Online Content Editor
High school students interested in journalism will be participating in Journalism Day (J-Day) today to expose them to various aspects of the journalism field.
According to Troy’s Hall School of Journalism and Communication web page, J-Day is being presented “to educate future college students about the options they have when choosing a career path in the fields of journalism or communication.”
“J-Day is extremely important because it exposes secondary school students to the daily workings of the media,” said Jeff Spurlock, director of the Hall School of Journalism and Communication.
Faculty and guest speakers will host workshops, such as sports reporting, photography, media legal concerns and ad sales, to teach students about journalism and communication.
“The students interact with print and broadcast professionals and learn about topics such as online reporting, media law, and television anchoring,” Spurlock said.
Aaron Taylor, the television production coordinator, will be teaching a workshop on videography on J-Day.
“I really hope that students get a strong foundation of basic videography techniques they can build on while in their high school programs,” Taylor said.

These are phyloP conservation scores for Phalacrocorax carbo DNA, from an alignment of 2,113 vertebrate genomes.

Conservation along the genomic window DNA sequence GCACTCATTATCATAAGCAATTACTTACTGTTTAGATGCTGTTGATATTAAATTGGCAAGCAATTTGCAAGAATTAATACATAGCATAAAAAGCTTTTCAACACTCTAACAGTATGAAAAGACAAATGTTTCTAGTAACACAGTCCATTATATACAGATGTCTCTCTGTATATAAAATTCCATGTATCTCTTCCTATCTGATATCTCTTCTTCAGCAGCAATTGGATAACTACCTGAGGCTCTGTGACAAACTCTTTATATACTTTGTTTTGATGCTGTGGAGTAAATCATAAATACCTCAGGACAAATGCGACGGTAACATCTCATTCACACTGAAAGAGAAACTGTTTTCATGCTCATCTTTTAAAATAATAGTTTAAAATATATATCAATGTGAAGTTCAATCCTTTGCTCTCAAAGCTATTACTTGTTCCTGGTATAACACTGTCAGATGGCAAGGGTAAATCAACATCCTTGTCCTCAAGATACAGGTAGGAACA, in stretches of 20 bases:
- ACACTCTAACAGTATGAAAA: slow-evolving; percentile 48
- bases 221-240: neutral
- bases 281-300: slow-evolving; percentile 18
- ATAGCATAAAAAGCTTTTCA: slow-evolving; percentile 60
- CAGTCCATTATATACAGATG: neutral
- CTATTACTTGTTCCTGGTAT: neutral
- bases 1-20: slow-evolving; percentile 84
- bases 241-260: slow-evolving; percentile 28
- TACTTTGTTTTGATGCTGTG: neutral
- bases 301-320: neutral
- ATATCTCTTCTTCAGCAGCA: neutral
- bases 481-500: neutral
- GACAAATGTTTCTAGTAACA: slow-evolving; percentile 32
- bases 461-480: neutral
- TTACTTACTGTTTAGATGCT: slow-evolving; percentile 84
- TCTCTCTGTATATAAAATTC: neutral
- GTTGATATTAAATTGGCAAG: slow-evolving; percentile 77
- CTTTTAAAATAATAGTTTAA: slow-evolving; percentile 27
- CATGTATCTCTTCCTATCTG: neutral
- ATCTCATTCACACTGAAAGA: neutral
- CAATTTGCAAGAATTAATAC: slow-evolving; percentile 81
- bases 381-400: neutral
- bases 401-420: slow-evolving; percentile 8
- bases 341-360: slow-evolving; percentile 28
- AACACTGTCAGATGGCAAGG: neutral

Taylor said he wants students to learn from the workshops to work towards a career in the broadcasting field.
“I see a lot of students come from high schools that have broadcast programs where they haven’t been taught some of the most basic videography techniques,” Taylor said. “It would be good if they (students) started off on the right foot if they plan on pursuing broadcasting as a career.”
Students will learn about different aspects of broadcast and communication to take back to school with them.
“If they (students) take the tips I give them back to their schools, it could potentially make for a better-looking production,” Taylor said.
Katelyn Dewrell, a junior multimedia journalism major from Shinbone and business manager for the Palladium, said she will be helping with the yearbook design workshop.
“I will be handing out slips about the Palladium with information about our staff and opportunities offered when you (students) join staff,” Dewrell said. “I hope students will become interested in joining the Palladium one day.”
Spurlock also said that he wants students to consider Troy for college upon graduation.
“This is also a tremendous recruiting tool for the Hall School of Journalism and Communication,” Spurlock said. “After their day with us, we hope to see many of these students return to Troy when it is time for them to enroll in college.”